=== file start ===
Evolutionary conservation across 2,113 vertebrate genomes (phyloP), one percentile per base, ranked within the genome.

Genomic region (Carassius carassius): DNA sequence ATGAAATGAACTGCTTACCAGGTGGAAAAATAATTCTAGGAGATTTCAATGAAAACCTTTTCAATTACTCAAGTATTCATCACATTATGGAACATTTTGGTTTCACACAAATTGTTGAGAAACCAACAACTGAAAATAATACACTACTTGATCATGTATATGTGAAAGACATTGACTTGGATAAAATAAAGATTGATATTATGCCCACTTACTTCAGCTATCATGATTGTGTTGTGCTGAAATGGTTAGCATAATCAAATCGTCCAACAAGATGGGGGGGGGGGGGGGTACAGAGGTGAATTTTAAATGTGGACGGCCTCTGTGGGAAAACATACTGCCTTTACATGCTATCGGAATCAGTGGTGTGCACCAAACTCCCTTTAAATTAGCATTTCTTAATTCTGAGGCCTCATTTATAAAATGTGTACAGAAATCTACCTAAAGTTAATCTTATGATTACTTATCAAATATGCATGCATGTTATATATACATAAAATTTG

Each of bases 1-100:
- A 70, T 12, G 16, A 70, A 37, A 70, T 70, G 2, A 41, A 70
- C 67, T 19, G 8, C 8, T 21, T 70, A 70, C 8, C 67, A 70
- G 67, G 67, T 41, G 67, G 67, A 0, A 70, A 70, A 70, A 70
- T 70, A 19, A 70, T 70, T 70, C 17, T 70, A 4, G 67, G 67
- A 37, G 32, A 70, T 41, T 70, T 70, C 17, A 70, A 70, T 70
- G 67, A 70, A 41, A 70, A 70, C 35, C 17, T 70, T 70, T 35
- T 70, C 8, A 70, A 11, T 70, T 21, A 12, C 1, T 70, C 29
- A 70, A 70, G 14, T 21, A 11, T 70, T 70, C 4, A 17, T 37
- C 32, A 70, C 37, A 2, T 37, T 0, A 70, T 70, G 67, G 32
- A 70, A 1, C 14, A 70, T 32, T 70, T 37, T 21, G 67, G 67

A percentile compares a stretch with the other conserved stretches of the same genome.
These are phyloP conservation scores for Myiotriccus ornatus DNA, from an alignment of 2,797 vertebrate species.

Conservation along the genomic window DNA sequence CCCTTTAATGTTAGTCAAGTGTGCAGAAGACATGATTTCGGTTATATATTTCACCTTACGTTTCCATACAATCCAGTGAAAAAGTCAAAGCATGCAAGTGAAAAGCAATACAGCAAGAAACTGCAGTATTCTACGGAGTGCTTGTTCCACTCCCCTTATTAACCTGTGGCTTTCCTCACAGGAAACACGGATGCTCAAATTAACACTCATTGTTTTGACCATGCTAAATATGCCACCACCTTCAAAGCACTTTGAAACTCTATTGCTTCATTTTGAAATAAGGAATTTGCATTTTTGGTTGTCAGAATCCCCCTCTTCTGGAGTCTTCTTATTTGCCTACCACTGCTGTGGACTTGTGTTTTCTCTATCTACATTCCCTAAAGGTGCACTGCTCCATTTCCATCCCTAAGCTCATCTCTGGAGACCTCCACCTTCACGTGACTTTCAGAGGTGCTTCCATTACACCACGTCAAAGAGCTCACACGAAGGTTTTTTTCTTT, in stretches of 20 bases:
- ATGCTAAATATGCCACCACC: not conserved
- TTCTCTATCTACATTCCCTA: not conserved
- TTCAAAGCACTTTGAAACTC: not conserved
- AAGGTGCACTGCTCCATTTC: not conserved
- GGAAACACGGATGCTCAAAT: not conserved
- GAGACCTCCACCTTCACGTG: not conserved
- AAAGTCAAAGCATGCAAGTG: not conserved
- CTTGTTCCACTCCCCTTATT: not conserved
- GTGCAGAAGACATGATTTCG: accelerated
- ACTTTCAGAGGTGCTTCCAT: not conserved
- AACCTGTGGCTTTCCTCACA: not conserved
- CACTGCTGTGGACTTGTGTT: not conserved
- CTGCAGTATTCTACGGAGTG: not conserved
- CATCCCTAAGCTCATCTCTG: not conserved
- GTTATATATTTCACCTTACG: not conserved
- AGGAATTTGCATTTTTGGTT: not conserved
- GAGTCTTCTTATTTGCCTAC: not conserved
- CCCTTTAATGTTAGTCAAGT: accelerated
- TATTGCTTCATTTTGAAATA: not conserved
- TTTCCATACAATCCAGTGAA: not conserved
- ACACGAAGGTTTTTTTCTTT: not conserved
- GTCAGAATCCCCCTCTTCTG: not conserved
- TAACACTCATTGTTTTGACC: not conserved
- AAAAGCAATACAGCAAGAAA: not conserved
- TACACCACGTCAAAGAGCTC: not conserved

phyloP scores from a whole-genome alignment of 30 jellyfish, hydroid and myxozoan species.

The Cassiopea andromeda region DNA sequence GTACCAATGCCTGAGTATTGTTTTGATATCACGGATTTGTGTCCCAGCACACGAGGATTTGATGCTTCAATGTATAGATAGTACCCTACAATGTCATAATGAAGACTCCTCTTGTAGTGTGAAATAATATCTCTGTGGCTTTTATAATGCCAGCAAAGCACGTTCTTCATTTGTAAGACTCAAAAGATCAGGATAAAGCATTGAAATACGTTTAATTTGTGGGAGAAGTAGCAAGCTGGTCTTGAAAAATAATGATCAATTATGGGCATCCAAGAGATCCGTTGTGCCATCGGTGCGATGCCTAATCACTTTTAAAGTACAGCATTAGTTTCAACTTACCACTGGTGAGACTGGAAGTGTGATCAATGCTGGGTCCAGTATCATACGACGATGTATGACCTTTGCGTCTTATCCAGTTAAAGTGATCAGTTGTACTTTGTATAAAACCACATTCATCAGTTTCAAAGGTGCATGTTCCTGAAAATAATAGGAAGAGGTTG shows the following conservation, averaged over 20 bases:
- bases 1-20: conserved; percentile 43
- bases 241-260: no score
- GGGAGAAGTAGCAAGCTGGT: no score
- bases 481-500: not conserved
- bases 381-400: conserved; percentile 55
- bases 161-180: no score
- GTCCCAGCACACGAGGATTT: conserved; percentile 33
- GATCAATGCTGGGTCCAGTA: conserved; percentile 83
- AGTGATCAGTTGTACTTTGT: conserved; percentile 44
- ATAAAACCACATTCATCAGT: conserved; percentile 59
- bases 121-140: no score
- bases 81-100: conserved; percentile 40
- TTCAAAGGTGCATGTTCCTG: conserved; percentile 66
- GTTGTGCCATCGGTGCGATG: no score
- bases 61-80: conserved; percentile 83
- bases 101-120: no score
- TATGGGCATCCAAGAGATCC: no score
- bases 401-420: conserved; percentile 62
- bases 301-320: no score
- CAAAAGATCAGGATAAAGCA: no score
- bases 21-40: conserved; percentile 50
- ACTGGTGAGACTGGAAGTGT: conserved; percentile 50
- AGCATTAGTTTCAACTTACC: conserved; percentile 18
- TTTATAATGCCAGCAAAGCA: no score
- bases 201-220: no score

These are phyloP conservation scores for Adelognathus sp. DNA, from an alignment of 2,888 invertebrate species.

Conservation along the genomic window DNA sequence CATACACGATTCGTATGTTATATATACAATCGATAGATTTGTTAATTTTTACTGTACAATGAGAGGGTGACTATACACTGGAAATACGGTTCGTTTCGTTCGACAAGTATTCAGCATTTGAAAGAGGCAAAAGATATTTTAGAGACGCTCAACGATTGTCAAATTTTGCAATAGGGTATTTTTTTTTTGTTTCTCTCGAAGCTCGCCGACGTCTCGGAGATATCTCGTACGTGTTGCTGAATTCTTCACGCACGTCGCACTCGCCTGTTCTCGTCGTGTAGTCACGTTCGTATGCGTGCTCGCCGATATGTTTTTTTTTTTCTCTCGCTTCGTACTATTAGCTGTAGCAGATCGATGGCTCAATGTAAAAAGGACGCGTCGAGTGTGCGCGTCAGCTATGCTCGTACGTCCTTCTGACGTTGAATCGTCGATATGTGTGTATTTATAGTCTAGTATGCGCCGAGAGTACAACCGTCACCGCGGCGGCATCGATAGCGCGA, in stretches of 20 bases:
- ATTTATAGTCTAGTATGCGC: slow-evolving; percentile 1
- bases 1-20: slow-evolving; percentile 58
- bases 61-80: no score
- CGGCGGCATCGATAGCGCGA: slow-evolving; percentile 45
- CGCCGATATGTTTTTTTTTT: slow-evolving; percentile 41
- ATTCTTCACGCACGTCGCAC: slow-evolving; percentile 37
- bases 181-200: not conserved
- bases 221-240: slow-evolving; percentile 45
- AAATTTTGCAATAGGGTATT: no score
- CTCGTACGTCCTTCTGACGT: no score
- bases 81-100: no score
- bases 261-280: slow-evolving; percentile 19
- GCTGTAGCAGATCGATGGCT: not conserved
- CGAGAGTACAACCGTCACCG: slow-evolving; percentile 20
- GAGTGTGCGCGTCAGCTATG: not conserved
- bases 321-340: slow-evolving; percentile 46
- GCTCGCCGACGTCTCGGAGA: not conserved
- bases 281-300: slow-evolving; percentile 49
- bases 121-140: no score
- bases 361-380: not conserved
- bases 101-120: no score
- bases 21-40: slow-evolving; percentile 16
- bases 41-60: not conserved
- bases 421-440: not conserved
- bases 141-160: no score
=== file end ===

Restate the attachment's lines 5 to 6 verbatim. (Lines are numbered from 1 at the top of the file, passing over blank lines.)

- C 67, T 19, G 8, C 8, T 21, T 70, A 70, C 8, C 67, A 70
- G 67, G 67, T 41, G 67, G 67, A 0, A 70, A 70, A 70, A 70